Judge’s Ruling Re-Opens a Major Loophole that Allows Union Busters To Remain in the Shadows

Moshe Z. Marvit July 5, 2016

A sticker from the Industrial Workers of the World decries "union busting" in downtown Chicago. (Daniel X. O'Neil / Flickr)

Ear­li­er this year, the U.S. Depart­ment of Labor (DOL) passed the per­suad­er rule” that closed a major loop­hole, which has for decades allowed employ­ers to hire attor­neys and con­sul­tants to secret­ly assist them in what is polite­ly referred to in the indus­try as union avoid­ance.” The goal of this activ­i­ty is to per­suade and pre­vent work­ers from orga­niz­ing unions.

The new rule did not try to make the con­sul­tants’ and attor­neys’ prac­tices ille­gal, or reg­u­late the types of activ­i­ties that employ­ers and con­sul­tants could engage in; it was sim­ply intend­ed to pro­vide trans­paren­cy to work­ers who are the sub­ject of a coor­di­nat­ed anti-union cam­paign. But last week, a Texas fed­er­al dis­trict court judge issued a nation­wide injunc­tion pro­hibit­ing the DOL from imple­ment­ing the rule.

The per­suad­er rule rein­ter­pret­ed the advice” exemp­tion in Sec­tion 203© of the Labor-Man­age­ment Report­ing and Dis­clo­sure Act of 1959 (LMR­DA), which had only required dis­clo­sure when employ­ers hired out­side con­sul­tants who direct­ly com­mu­ni­cat­ed with employ­ees. Under the pre­vi­ous inter­pre­ta­tion of the exemp­tion, the vast major­i­ty of employ­ers who hire labor con­sul­tants — some­times referred to as union busters” — and the con­sul­tants they hire have been able to evade their fil­ing require­ments and remain in the shad­ows by hav­ing these con­sul­tants work behind the scenes.

As a result, the work­ers are nev­er privy to who is coor­di­nat­ing the anti-union cam­paign or how much their employ­ers are spend­ing on it. It is esti­mat­ed that employ­ers in 71 – 87 per­cent of orga­niz­ing dri­ves hire one or more con­sul­tants, yet because of the mas­sive loop­hole in the law, only 387 agree­ments were filed by employ­ers and consultants.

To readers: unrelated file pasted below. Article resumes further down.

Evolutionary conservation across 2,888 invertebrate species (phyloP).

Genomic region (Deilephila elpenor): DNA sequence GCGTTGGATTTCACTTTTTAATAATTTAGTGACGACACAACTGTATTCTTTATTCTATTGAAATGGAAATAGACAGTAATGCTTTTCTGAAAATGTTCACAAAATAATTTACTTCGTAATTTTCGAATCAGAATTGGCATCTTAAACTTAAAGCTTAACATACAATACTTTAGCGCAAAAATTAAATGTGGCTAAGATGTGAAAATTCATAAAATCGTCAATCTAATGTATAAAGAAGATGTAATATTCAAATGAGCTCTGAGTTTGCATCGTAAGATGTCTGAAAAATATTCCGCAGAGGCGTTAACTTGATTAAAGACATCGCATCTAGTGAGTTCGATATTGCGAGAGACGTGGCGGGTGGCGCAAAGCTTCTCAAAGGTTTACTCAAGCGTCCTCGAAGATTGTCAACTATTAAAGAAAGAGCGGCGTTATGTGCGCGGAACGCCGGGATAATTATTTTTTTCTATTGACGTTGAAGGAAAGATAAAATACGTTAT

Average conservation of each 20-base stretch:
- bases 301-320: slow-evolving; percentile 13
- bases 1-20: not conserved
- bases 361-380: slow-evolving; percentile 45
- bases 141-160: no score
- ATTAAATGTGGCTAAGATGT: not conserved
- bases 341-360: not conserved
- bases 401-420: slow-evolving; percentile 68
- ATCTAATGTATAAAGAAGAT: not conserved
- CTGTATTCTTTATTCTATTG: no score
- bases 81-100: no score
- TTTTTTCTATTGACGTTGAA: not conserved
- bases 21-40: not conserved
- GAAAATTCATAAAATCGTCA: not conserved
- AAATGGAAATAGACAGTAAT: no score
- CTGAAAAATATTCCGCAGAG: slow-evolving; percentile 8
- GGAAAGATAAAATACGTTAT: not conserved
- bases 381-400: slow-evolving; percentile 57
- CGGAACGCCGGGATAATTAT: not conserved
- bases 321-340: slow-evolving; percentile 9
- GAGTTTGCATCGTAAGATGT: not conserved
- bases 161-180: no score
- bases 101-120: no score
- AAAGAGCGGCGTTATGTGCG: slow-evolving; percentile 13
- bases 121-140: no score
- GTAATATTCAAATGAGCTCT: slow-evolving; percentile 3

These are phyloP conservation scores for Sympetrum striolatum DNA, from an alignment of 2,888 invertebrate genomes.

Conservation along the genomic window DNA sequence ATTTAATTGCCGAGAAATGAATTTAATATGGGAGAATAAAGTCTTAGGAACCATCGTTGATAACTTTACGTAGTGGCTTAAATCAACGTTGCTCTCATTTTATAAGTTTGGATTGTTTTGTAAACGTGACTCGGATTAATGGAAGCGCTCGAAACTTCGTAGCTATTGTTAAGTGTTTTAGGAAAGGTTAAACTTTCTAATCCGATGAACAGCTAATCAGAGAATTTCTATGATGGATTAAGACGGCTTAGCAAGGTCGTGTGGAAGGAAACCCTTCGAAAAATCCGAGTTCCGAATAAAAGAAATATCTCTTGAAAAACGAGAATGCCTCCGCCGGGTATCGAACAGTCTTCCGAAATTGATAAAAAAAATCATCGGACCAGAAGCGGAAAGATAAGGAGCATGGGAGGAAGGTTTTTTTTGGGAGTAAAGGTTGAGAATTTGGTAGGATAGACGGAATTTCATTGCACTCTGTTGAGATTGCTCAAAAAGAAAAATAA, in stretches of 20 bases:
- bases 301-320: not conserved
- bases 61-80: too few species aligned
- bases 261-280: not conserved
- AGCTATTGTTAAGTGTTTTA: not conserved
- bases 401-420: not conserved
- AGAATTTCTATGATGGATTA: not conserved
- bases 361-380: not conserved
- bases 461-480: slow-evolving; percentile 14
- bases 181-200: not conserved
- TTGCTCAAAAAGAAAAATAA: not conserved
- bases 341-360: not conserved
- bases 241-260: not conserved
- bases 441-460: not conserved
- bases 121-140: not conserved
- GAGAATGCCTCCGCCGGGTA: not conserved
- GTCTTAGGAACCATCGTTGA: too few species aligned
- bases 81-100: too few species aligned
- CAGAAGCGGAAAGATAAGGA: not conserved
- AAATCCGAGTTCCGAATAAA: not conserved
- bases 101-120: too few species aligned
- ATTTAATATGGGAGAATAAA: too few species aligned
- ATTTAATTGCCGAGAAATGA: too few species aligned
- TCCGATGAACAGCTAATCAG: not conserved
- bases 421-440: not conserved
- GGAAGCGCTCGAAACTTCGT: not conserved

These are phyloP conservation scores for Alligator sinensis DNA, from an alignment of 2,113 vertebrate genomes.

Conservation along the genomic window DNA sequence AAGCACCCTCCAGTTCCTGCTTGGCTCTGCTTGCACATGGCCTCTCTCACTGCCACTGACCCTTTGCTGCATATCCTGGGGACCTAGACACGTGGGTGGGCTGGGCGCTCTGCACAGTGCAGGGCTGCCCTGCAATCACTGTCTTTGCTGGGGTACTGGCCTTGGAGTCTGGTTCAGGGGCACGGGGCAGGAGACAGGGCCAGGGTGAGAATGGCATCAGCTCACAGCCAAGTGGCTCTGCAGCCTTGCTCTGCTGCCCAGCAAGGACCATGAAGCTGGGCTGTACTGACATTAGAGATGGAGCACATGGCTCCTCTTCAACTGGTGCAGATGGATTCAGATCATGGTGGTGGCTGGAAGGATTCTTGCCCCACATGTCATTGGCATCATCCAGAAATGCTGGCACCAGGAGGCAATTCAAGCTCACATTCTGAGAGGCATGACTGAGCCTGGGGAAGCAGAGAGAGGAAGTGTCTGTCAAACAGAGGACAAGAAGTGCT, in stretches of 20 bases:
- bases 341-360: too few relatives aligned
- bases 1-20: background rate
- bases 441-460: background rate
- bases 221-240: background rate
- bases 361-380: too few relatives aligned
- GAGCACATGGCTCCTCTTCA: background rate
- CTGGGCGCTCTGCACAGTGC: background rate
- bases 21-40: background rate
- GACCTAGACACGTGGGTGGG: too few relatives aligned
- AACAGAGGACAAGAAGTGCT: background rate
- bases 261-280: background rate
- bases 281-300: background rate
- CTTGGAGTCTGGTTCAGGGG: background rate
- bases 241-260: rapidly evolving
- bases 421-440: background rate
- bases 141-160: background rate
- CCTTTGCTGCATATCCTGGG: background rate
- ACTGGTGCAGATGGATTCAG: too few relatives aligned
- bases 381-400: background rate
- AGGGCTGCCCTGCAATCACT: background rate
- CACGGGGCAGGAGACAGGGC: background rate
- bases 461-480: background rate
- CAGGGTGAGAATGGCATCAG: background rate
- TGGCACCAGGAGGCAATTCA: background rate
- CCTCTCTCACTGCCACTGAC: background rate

The LMR­DA was passed to deal with the per­sis­tent prob­lem of employ­ers’ inter­fer­ence with work­ers’ rights to orga­nize. A 1980 Con­gres­sion­al Sub-Com­mit­tee Report described the long his­to­ry of employ­ers using

out­side assis­tance to com­bat union orga­niz­ing efforts since well before fed­er­al leg­is­la­tion to reg­u­late labor-man­age­ment con­flict was enact­ed. Pri­vate detec­tives and pro­fes­sion­al goons” were hired by employ­ers, who were also assist­ed by law enforce­ment per­son­nel. Anti-union tac­tics includ­ed spy­ing, black­list­ing, fir­ing, phys­i­cal intim­i­da­tion, vio­lence, and jailings.

Twen­ty years ear­li­er, in the Final Report pre­ced­ing the pas­sage of the LMR­DA, Con­gress that the out­side spy” and pro­fes­sion­al goons” had mor­phed, and a new and more sophis­ti­cat­ed out­sider had appeared: the labor rela­tions con­sul­tant.’ ” As a result, the 1959 Act required employ­ers and any con­sul­tants they hired to file a report if they made any arrange­ments or spent any mon­ey to inter­fere with, restrain, or coerce employ­ees in the exer­cise of the right to orga­nize and bar­gain col­lec­tive­ly through rep­re­sen­ta­tives of their own choosing.”

The new per­suad­er rule, which cov­ers all agree­ments and pay­ments after July 1, was intend­ed to close this loop­hole. The rule requires employ­ers who hire anti-union con­sul­tants (and those con­sul­tants hired) to dis­close to the DOL the agree­ment and the amounts paid. It would not require dis­clo­sure of what the con­sul­tants said or any legal advice sought. It is akin to a require­ment that polit­i­cal cam­paign ads dis­close who is pay­ing for the ad so that peo­ple know who is behind the mes­sage they are receiving.